As the summer recess approaches, it is all but certain that Congress will (again) postpone efforts to enact patent reform. Since the manager's amendment (S. 515) was forwarded to the Senate in April, very little has been done in advancing the legislation. Senate Judiciary Committee Chairman Patrick Leahy is understandably frustrated over the lack of any progress, stating in a recent interview "I don't know why this hasn't gotten floor time . . . This has nothing to do with ideology. We need an updated patent system to create and protect jobs, and it wouldn't add a penny to the deficit."
For whatever reason, Leahy apparently believes that the manager's amendment is a "done deal" in the Senate, and will be passed quickly, once the Senate has a chance to vote on it:
Leahy noted that the bill has three Republican co-signers, along with three Democrats. As a result, he predicted that once it gets floor time, the bill could get passed in just three days -- a blink of an eye compared to the marathon sessions it took to get stimulus, health care and financial reform passed.What is even more interesting is that Leahy has openly come out against business method patents after Bilski, and appears to be under the impression that patent reform legislation can "fix" what Bilski could not. From Leahy's website:
In Bilski v. Kappos, the Court unanimously affirmed the judgment of the Federal Circuit that the application for a patent on a business method should be rejected. The Court’s opinion, joined by only five of the Justices, however, needlessly left the door open for business method patents to issue in the future, and I am concerned that it will lead to more unnecessary litigation.In the meantime, scholars, attorneys and businesspeople have continued to publish critiques of pending patent reform legislation, pointing out that many aspects of the Patent Reform Act have unintended, and potentially adverse, consequences. Most recently, Medical Innovation & Business ran a special edition on patents and patent reform, which included articles such as:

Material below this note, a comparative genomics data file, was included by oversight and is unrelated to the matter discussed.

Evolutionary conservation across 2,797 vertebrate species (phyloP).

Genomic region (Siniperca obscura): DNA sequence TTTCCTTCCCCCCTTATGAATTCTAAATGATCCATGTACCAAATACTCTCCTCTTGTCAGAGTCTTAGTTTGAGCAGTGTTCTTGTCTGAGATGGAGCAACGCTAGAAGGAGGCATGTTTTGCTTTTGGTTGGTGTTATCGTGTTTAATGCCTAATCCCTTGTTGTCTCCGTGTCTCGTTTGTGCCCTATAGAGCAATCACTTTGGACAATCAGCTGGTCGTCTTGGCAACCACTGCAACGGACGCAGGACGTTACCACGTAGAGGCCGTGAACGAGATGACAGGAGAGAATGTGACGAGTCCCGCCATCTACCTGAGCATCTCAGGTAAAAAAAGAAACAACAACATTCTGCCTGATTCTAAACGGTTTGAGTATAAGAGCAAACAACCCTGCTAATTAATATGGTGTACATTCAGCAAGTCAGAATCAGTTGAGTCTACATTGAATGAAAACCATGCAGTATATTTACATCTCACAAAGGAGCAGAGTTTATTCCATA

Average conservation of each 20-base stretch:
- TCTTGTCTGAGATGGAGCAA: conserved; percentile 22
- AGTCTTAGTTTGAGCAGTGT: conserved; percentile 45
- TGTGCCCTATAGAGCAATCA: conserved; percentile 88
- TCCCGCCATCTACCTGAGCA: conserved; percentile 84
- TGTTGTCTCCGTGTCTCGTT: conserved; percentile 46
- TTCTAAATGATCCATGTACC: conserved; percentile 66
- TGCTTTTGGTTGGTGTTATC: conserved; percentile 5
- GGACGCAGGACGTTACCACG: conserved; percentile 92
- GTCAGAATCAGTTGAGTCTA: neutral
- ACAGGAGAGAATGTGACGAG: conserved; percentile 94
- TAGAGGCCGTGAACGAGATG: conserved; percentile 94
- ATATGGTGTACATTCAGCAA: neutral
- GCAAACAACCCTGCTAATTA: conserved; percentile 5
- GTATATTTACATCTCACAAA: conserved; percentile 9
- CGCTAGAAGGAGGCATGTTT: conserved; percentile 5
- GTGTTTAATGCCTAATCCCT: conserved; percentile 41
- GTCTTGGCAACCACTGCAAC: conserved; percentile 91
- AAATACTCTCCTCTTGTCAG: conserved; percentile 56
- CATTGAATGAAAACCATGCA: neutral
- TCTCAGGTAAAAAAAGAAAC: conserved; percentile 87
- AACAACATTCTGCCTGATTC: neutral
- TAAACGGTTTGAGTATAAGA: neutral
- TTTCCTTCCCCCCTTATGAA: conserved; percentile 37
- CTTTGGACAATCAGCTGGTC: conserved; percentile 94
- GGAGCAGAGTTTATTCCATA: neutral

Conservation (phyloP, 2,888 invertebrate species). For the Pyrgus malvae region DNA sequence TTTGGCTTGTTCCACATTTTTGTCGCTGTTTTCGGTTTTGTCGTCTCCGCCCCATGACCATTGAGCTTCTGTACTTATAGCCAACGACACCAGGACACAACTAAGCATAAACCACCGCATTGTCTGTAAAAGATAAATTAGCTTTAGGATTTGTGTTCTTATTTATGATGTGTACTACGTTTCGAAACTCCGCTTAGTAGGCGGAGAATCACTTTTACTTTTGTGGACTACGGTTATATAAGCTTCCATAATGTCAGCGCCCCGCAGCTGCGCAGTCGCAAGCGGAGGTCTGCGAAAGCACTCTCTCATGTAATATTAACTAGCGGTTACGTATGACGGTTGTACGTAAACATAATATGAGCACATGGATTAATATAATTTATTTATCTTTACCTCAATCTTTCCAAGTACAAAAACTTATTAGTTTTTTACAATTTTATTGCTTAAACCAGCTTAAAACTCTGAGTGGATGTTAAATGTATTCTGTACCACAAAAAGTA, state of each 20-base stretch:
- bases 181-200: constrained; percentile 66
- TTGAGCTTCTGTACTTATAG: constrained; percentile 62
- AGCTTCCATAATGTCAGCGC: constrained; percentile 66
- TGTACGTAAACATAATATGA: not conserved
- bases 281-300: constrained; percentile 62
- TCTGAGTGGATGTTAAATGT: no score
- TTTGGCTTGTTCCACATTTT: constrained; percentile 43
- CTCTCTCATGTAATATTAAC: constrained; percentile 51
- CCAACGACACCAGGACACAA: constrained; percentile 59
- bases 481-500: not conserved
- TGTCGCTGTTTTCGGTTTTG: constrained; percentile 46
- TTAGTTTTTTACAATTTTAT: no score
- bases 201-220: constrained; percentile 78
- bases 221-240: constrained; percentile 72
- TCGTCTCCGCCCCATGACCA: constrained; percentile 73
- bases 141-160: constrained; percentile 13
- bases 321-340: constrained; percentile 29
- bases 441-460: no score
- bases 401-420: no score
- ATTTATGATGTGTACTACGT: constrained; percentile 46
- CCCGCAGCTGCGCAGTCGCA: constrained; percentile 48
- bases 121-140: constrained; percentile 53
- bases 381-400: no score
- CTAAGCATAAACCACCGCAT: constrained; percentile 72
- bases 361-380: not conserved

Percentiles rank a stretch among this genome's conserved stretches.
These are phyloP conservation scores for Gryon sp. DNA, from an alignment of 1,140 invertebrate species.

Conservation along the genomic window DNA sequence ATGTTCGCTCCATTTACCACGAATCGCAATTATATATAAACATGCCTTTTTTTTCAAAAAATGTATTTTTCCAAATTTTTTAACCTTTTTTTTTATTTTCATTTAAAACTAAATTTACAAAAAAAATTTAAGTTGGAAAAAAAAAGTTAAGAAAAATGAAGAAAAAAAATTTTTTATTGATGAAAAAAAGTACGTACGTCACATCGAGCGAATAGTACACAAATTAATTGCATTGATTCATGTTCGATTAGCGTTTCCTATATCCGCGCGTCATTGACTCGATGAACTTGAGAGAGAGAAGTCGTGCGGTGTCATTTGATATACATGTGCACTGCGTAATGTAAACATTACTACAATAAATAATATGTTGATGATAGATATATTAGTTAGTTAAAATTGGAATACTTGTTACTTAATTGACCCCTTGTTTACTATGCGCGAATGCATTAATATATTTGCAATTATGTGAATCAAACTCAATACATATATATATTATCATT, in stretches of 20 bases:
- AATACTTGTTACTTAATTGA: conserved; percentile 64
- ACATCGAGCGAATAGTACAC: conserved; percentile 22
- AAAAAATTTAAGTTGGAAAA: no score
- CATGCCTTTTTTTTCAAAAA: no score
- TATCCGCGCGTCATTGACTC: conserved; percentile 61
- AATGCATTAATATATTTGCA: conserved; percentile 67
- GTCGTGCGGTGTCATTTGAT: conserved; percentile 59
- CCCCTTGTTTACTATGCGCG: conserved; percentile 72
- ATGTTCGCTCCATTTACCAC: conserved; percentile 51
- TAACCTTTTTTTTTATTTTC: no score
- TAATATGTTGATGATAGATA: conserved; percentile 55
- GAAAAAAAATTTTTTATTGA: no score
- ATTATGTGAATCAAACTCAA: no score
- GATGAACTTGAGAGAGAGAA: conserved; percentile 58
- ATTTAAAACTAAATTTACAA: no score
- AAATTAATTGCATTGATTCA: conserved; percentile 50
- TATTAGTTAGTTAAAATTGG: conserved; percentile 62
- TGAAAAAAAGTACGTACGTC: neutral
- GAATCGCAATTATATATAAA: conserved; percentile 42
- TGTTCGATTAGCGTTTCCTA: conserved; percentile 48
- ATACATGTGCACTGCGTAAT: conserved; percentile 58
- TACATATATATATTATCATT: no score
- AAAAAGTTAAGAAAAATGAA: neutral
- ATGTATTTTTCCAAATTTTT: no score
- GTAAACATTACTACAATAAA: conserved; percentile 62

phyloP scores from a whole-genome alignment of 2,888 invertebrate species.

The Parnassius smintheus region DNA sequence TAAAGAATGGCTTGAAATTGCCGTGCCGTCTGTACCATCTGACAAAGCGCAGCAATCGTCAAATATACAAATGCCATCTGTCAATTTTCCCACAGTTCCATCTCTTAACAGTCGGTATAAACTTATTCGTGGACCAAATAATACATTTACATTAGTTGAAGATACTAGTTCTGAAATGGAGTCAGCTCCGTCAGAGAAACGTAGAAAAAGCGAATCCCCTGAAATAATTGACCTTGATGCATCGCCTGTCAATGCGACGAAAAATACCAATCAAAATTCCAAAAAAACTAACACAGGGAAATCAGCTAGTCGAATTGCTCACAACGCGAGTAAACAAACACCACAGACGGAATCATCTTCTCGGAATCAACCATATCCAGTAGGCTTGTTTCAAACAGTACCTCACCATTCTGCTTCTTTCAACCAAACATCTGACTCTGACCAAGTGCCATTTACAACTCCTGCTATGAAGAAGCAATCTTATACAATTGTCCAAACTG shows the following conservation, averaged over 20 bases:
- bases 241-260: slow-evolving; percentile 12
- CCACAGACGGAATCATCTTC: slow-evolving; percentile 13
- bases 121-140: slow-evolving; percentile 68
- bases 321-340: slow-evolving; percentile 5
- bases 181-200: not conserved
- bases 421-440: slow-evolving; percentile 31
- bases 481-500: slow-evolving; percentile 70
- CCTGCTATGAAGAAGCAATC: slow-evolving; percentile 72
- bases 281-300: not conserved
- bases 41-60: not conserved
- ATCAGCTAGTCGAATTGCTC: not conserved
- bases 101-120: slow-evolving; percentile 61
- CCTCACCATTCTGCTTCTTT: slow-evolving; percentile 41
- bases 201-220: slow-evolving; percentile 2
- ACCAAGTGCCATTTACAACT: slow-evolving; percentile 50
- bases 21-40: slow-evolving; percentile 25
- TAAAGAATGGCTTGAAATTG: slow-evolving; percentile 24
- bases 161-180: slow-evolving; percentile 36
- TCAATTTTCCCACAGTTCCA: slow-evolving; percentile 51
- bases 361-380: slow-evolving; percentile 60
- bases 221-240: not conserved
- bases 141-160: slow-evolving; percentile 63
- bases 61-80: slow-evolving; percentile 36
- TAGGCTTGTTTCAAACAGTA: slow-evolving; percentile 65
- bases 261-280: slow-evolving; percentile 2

Since the debate over comprehensive patent reform began many years ago, the Supreme Court has demonstrated an increased interest in patent law cases. The Court’s decisions have moved in the direction of improving patent quality. While today’s decision will take time to analyze and may not have advanced the law and created the stability and certainty that it could have, it appears to continue this trend, which is consistent with the goal of patent reform legislation pending in Congress. The courts, however, are constrained by the text of our outdated statutes, and it is time for Congress to act.”
Patent Reform: Effects On Medical Innovation Businesses
Kaswan, Renee; Boundy, David; Katznelson, Ron